showed the highest scavenging activity. (see constituents above (1)
• Antinociceptive / Anti-Inflammatory / Antipyretic:
A study of aqueous extract of Bauhinia purpurea leaves on animal
models showed significant anti-inflammatory, antinociceptive and antipyretic
activities and confirms the folkloric use of the plant for pain and
• Antioxidant: An extract
study for the antioxidant activity of six Thai medicinal plants showed
Bauhinia malabarica leaves to have potent inhibitory effect in inhibition of hemoglobin precipitation
caused by oxidants. (4)
• Phytochemical Screening: Edible and therapeutically important parts of B. tomentosa and B. malabarica were evaluated phytochemically. Acetone extracts of both plants showed substantial amounts of total phenolics, tannins, condensed tannins, flavonoids, and vitamin C. Seed extracts also exerted significantly higher flavonoid and condensed tannin contents. Results suggest a potential sources for health, food, and pharmaceutical products. (7)
• Nephroprotective: Study evaluated an ethanol extract of leaves of B. purpurea and unripe pods for protective effects on gentamicin-induced nephrotoxicity in rats, Results showed significant protection of rat kidneys from gentamicin-induced histopathological changes. There was also normalization of gentamicin-induced increased in serum creatinine, uric acid and BUN. (8)
• Antihyperlipidemic / Antiatherogenic: Study evaluated the antihyperlipidemic effect of ethanol extracts of unripe pods and leaves in rats with diet-induced hyperlipidemia. The extracts significantly suppressed induced hyperlipidemia suggesting antihyperlipidemic and antiatherogenic potential of the extracts. (9)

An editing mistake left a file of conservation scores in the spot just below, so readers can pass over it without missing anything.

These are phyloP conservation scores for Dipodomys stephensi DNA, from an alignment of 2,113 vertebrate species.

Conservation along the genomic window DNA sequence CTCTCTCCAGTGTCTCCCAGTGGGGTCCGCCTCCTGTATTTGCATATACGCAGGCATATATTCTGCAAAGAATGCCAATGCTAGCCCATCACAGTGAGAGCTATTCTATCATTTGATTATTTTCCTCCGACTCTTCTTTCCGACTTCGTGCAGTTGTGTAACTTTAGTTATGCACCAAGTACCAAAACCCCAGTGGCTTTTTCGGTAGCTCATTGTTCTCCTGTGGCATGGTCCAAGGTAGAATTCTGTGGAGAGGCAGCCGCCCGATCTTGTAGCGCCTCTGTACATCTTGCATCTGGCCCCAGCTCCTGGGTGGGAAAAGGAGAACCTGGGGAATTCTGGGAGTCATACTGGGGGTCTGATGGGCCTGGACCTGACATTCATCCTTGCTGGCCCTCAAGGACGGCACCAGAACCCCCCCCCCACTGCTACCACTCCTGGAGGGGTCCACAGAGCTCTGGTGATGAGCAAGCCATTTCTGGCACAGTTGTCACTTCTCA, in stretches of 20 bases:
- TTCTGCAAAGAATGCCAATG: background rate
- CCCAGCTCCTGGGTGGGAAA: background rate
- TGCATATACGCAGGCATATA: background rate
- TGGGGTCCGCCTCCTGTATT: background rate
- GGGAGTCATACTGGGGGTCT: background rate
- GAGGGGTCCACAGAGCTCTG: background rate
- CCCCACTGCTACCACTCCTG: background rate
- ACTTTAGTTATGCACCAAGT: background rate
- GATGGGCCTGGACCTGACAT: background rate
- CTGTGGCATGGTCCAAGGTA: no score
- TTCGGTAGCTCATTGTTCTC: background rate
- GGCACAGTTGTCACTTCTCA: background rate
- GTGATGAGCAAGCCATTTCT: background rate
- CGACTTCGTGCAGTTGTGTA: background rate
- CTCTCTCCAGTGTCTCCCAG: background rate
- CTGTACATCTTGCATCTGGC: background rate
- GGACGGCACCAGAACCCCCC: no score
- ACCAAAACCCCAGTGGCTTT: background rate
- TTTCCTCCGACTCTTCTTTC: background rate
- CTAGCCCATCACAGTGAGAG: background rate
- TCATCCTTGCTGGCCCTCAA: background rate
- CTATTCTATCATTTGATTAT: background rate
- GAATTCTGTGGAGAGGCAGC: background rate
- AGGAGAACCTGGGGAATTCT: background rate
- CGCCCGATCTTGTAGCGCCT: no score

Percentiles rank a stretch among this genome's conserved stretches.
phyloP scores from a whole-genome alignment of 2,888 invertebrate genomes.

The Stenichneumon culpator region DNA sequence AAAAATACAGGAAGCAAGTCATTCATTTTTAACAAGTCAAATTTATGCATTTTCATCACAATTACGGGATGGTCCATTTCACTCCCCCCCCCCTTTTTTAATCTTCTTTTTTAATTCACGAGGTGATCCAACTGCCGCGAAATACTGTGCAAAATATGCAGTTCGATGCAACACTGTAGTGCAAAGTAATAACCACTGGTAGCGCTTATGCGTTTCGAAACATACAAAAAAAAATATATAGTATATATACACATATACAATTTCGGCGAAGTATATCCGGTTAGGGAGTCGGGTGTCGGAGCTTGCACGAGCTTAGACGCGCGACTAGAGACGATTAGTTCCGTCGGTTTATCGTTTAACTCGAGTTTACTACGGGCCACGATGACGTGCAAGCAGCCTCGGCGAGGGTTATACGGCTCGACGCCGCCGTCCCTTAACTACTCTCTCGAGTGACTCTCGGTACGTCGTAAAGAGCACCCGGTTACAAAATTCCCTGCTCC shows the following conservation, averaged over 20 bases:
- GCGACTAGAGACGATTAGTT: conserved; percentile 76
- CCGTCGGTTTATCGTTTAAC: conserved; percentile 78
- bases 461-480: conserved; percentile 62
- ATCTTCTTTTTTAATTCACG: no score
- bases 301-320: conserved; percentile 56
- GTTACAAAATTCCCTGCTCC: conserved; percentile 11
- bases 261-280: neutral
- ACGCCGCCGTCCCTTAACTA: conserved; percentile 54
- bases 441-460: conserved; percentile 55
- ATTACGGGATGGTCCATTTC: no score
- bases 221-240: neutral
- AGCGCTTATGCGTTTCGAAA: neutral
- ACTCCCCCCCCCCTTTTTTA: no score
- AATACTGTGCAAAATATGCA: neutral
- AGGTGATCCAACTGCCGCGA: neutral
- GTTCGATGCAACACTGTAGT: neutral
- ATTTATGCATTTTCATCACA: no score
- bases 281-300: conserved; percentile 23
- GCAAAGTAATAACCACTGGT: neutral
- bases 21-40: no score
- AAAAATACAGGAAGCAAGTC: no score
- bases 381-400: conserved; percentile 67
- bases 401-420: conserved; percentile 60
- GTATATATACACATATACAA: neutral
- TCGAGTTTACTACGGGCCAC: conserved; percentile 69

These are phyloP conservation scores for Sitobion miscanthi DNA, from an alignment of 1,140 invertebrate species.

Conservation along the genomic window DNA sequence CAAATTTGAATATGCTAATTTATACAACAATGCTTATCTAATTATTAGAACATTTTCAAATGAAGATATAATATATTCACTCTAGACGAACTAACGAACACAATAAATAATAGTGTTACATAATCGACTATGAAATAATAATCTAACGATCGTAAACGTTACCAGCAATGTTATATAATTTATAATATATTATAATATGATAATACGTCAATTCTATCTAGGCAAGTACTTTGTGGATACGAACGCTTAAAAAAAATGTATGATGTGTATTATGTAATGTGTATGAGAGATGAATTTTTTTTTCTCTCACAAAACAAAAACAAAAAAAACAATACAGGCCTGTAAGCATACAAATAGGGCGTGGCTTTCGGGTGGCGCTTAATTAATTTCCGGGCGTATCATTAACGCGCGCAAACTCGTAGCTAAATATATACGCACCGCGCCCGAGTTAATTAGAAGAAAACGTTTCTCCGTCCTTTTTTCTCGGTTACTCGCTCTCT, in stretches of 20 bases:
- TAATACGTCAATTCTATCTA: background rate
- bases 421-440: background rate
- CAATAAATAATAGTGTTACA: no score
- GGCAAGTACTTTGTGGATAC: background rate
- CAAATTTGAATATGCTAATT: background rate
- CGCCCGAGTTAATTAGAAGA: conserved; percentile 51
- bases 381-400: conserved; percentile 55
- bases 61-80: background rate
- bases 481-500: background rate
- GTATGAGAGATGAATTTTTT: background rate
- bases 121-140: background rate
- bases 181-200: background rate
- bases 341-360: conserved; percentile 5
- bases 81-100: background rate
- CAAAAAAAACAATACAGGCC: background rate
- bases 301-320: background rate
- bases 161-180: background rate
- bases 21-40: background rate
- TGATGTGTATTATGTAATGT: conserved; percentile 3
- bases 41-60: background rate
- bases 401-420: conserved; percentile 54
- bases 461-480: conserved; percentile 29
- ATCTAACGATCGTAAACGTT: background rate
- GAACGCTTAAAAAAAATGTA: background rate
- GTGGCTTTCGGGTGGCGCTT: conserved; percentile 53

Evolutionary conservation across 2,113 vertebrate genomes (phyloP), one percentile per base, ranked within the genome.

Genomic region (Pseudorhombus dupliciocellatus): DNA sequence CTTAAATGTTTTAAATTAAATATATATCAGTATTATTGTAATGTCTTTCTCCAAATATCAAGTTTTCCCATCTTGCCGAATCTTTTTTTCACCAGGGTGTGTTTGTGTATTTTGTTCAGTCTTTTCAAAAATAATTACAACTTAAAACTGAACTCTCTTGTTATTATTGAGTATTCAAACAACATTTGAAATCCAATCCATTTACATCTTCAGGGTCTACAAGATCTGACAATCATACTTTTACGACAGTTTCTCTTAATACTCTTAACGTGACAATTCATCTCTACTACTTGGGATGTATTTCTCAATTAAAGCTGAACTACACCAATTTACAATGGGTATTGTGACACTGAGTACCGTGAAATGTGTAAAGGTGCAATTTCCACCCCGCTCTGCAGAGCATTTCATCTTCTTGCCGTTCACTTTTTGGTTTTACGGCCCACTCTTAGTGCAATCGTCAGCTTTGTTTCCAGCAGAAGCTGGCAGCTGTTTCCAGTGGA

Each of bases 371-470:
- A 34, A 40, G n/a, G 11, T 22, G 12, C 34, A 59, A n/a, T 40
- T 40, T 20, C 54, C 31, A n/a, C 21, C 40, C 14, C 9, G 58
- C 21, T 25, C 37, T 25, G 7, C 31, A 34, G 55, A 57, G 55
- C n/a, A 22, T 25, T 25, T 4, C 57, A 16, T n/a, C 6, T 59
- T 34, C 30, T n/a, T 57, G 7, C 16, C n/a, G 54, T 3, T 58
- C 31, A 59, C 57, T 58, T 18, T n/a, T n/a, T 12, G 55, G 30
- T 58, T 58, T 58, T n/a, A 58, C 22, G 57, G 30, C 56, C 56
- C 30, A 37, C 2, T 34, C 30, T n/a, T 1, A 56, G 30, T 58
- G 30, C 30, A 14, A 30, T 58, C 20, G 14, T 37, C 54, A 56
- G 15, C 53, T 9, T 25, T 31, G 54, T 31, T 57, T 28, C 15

• Antioxidant / Antifungal: Methanol and chloroform extracts showed good antioxidant property. The methanol extract showed highest total phenolic content and reducing power. Study indicated the presence of biomolecules to combat pathogenic fungi in the antifungal study. (see constituents above) (12)
• Antioxidant / Pods and Seeds: Study evaluated the antioxidant and free radical scavenging effects of 70% acetone and 50% methanol extracts of B. malabarica pod and seed using various assays. All extracts showed good antioxidant activity comparably higher than synthetic BHT and BHA. The acetone extract of seed showed significant (p<0.05) antioxidant activity in terms of reducing power, DPPH, metal chelating, and ABTS activity. Results suggest consumption of such legume food can be a source of nutrients and potential source of nutraceuticals for human health. (13)
• Inhibition of Heinz Body Induction / Antioxidant / Leaves: In a study of six common Thai medicinal leaves and creeping stems for antioxidant activity via inhibition of Heinz body induction, the leaves of B. malabarica was one of three that showed most potent inhibition effect. (14)
• Hepatoprotective / Acute Toxicity Study / Stem Bark: Study evaluated an aqueous methanolic extract of stem bark for effects on liver function serum biochemical markers and antioxidant markers in liver tissues of Wistar albino rats with carbon tetrachloride induced hepatotoxicity. Acute toxicity study of the extract showed no toxic effect even at highest dose of 5000 mg/kg. Results showed considerable hepatoprotective activity of B. malabarica stem bark as evidenced by biochemical observations and histopathological examination of the liver. (15)